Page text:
“It [terror] never stops.”
I suspect that is something that Trump hopes rather than laments. The two groups who benefit from terrorism are terrorists and populists. The one group seeks to obtain and increase their power by inspiring fear; the other seeks to obtain and increase power by fomenting fear. Terrorists hate and target the status quo; populists hate and target the fringe. The responsible reaction to both is to not live in fear and to not buy into the “us against them” mentality.
Last Thursday, Trump was responding to the killing of a police officer in Paris by a man inspired by terrorist ideals. The whole world heard of this killing and buzzed once again with fear and, frankly, excitement. To those of us in Paris that evening, life went on as it had before. Many unaware of what had happened.
Any death is tragic and this mans was not trivial. But it was immediately politicized as well. France was just hours away from national elections, and—ironically—it seemed the goal of ISIS must have been to aid the populist candidate in that election. Today we will see just how much.
As Trump jumped on the news—literally as it was happening before any details had emerged—he lamented how out of hand things were in France. With the new death, 217 people have now died at the hands of terrorist in France in three years. Yet that number of people are killed by guns in the United States every 56 hours. Why was this one death, half-way around the world, more important than the average of 93 people who die every day in the US? Because it serves the narrative Trump is feeding.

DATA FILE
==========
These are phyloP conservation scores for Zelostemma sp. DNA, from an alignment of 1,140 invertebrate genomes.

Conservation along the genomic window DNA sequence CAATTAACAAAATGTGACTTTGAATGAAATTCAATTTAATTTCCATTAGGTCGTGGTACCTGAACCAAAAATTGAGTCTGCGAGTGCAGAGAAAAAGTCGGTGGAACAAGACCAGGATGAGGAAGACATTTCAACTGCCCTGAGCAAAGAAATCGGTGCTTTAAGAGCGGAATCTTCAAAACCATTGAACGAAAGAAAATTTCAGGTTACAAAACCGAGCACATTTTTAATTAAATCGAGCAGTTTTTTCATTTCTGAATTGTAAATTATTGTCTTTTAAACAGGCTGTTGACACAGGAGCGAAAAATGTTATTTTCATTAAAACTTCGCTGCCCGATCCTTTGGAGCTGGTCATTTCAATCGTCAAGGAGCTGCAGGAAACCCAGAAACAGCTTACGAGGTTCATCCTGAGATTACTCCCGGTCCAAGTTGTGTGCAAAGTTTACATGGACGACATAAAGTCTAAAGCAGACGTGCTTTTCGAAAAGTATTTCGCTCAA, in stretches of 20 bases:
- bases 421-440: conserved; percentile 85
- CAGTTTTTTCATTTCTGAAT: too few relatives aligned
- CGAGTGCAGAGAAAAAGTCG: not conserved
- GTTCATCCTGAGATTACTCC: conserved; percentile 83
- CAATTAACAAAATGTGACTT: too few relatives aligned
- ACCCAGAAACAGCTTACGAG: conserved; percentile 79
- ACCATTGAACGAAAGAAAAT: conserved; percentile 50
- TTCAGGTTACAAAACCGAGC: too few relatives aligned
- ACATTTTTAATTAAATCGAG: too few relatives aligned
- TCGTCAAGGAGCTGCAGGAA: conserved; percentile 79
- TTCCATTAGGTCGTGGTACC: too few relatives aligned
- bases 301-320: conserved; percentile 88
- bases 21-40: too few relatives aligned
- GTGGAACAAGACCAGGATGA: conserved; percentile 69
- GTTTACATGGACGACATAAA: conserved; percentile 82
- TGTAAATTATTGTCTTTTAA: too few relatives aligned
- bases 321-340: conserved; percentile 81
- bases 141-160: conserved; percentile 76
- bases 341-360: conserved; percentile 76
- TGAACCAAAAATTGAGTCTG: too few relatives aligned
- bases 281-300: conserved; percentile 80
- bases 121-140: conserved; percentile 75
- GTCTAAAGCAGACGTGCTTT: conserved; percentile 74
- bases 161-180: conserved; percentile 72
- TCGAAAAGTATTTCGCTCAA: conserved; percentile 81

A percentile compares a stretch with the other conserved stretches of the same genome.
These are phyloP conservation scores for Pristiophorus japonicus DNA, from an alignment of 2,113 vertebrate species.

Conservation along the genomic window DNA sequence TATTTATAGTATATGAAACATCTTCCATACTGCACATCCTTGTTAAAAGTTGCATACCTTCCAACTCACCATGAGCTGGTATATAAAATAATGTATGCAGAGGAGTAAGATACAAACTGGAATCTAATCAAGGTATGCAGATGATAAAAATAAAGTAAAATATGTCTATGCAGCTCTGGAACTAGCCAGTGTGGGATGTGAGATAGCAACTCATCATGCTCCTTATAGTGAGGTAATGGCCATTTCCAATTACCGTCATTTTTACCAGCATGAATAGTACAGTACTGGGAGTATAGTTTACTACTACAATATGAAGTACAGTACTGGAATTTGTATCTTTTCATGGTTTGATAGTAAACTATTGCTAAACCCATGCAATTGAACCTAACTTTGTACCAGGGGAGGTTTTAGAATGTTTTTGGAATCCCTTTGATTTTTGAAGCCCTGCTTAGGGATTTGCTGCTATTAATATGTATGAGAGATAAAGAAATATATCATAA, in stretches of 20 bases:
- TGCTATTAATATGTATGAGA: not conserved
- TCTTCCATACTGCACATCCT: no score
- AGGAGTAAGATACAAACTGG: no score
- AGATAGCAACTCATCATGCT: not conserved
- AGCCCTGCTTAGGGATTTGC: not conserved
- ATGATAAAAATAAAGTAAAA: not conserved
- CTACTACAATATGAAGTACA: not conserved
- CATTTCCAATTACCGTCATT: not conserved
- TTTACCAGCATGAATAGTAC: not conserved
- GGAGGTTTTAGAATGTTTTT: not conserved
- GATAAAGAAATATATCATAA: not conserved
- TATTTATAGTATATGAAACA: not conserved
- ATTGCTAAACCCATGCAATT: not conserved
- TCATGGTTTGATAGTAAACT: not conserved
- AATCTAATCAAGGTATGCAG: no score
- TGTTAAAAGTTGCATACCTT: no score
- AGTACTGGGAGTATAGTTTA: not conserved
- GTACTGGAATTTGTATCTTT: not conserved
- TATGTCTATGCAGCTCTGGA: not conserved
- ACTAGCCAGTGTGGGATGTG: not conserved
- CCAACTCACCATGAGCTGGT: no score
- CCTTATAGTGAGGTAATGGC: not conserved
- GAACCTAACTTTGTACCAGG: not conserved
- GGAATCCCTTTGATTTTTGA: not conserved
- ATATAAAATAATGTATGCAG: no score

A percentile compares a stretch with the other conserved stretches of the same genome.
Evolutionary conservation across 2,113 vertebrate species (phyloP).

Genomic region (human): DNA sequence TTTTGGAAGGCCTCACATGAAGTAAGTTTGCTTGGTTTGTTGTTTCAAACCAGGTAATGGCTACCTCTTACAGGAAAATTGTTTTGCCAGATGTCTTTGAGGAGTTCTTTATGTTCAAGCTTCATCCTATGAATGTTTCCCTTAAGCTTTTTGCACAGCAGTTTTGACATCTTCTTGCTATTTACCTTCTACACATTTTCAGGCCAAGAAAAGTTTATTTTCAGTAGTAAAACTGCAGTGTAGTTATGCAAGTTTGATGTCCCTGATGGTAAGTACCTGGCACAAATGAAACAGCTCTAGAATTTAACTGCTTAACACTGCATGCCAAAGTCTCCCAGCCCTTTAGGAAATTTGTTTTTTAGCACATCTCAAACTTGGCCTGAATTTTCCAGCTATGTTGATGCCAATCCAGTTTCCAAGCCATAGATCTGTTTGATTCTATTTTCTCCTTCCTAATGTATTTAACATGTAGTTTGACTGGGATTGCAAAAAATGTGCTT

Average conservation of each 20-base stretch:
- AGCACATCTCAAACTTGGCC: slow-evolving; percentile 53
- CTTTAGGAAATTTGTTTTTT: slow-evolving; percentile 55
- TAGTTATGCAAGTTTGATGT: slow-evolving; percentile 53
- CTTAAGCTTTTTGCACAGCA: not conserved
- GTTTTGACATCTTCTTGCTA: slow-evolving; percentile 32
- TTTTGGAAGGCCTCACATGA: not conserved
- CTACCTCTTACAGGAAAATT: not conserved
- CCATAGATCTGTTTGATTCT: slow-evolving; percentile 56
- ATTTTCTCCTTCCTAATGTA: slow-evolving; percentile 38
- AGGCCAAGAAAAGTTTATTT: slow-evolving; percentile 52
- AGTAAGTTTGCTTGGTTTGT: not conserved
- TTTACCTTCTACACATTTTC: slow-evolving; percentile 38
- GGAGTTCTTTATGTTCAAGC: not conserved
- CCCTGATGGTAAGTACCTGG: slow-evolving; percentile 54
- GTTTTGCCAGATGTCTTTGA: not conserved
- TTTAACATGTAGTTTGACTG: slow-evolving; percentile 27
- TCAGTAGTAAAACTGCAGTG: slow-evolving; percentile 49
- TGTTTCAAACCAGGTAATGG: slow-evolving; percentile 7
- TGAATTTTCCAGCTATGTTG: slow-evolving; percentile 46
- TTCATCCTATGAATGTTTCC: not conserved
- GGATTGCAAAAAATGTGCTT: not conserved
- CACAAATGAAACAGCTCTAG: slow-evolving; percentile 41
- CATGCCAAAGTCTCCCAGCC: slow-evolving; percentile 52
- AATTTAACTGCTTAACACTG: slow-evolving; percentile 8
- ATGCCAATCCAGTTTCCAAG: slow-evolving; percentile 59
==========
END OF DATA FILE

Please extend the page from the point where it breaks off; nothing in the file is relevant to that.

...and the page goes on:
The apartment my family stayed in last week in Paris was in the heart of an immigrant area. We were just one block down the street from what looked like refugee housing. It was right where earlier this year, reports of rioting and “no-go zones” were. Those reports were later proven to be more fake news.
On the first evening, my oldest son and I walked through the neighborhood looking for a grocery store. We saw no white people. We heard almost no French. Just a mixture of African languages and Arabic; homeless people and people selling everything from cigarettes to meat cooked on make-shift grills built in shopping carts to electronics. As we walked and talked, he told me that he was feeling a mixture of two emotions: fear, and guilt for feeling fear from people who were just different.
The fact is that crime and violence are probably higher in that neighborhood than in other parts of Paris. And there are very likely people in that area that sympathize with terrorists. But we also lived there several days and never once had a rational reason to fear for our safety. In even the “scariest” parts of Europe, one feels safe.
Here’s hoping the Brexit, populist, craziness doesn’t carry the day in France. Let's stop giving the fear mongers what they want.